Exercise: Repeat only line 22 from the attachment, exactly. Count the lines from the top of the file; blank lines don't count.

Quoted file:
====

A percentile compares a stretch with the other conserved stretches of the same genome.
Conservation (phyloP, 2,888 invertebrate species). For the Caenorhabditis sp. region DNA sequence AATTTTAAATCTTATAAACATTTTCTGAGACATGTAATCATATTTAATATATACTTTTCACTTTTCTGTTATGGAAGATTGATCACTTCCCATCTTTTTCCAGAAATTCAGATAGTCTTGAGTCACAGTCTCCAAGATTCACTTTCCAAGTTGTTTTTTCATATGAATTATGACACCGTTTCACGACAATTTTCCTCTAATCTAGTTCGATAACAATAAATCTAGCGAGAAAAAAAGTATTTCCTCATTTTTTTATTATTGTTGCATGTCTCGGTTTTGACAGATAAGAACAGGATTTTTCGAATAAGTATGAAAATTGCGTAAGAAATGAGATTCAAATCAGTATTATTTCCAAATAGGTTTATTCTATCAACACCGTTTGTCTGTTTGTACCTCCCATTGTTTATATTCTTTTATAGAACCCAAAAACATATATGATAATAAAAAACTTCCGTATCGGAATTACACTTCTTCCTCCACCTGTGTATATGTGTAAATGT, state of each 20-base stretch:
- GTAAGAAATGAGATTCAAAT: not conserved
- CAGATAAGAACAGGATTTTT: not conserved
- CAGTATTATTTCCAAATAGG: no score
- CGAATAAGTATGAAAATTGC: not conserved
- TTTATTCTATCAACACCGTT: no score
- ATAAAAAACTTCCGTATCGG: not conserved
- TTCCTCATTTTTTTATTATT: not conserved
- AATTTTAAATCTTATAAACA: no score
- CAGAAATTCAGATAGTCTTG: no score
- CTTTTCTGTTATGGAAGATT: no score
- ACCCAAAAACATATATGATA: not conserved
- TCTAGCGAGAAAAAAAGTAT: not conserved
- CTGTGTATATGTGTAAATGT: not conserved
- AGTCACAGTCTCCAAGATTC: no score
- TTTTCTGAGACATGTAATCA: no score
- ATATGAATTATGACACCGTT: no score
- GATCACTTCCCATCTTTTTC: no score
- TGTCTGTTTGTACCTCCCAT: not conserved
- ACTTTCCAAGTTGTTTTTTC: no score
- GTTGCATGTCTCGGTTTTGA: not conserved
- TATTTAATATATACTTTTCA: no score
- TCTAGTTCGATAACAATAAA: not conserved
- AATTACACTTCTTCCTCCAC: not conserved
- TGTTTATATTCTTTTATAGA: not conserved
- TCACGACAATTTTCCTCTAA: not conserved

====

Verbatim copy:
- GTTGCATGTCTCGGTTTTGA: not conserved